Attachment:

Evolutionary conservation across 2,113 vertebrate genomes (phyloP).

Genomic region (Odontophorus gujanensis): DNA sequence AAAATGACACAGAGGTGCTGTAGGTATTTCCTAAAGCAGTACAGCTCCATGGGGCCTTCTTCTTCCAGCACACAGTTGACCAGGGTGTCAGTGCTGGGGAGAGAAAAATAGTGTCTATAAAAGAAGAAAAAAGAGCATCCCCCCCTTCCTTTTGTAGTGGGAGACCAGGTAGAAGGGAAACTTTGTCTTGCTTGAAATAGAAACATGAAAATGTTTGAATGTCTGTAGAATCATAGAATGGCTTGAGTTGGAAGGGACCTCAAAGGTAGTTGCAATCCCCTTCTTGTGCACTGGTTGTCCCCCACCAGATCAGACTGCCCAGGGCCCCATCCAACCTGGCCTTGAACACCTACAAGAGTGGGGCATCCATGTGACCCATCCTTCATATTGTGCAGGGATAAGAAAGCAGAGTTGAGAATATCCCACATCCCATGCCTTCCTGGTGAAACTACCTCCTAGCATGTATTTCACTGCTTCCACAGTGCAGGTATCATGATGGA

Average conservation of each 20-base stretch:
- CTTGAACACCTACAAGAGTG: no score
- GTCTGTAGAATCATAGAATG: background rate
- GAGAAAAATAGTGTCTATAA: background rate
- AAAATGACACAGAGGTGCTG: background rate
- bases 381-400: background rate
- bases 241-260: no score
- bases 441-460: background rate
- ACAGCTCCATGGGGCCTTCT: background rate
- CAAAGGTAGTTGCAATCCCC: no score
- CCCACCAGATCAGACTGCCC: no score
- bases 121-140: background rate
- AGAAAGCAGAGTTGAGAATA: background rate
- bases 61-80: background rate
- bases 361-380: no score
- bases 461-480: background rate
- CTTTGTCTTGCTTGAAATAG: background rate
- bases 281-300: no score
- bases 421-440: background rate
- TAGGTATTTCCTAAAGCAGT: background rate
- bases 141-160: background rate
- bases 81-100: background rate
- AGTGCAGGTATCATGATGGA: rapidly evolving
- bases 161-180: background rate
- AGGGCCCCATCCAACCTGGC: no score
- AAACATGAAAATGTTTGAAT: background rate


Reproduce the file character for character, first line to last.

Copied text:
Evolutionary conservation across 2,113 vertebrate genomes (phyloP).

Genomic region (Odontophorus gujanensis): DNA sequence AAAATGACACAGAGGTGCTGTAGGTATTTCCTAAAGCAGTACAGCTCCATGGGGCCTTCTTCTTCCAGCACACAGTTGACCAGGGTGTCAGTGCTGGGGAGAGAAAAATAGTGTCTATAAAAGAAGAAAAAAGAGCATCCCCCCCTTCCTTTTGTAGTGGGAGACCAGGTAGAAGGGAAACTTTGTCTTGCTTGAAATAGAAACATGAAAATGTTTGAATGTCTGTAGAATCATAGAATGGCTTGAGTTGGAAGGGACCTCAAAGGTAGTTGCAATCCCCTTCTTGTGCACTGGTTGTCCCCCACCAGATCAGACTGCCCAGGGCCCCATCCAACCTGGCCTTGAACACCTACAAGAGTGGGGCATCCATGTGACCCATCCTTCATATTGTGCAGGGATAAGAAAGCAGAGTTGAGAATATCCCACATCCCATGCCTTCCTGGTGAAACTACCTCCTAGCATGTATTTCACTGCTTCCACAGTGCAGGTATCATGATGGA

Average conservation of each 20-base stretch:
- CTTGAACACCTACAAGAGTG: no score
- GTCTGTAGAATCATAGAATG: background rate
- GAGAAAAATAGTGTCTATAA: background rate
- AAAATGACACAGAGGTGCTG: background rate
- bases 381-400: background rate
- bases 241-260: no score
- bases 441-460: background rate
- ACAGCTCCATGGGGCCTTCT: background rate
- CAAAGGTAGTTGCAATCCCC: no score
- CCCACCAGATCAGACTGCCC: no score
- bases 121-140: background rate
- AGAAAGCAGAGTTGAGAATA: background rate
- bases 61-80: background rate
- bases 361-380: no score
- bases 461-480: background rate
- CTTTGTCTTGCTTGAAATAG: background rate
- bases 281-300: no score
- bases 421-440: background rate
- TAGGTATTTCCTAAAGCAGT: background rate
- bases 141-160: background rate
- bases 81-100: background rate
- AGTGCAGGTATCATGATGGA: rapidly evolving
- bases 161-180: background rate
- AGGGCCCCATCCAACCTGGC: no score
- AAACATGAAAATGTTTGAAT: background rate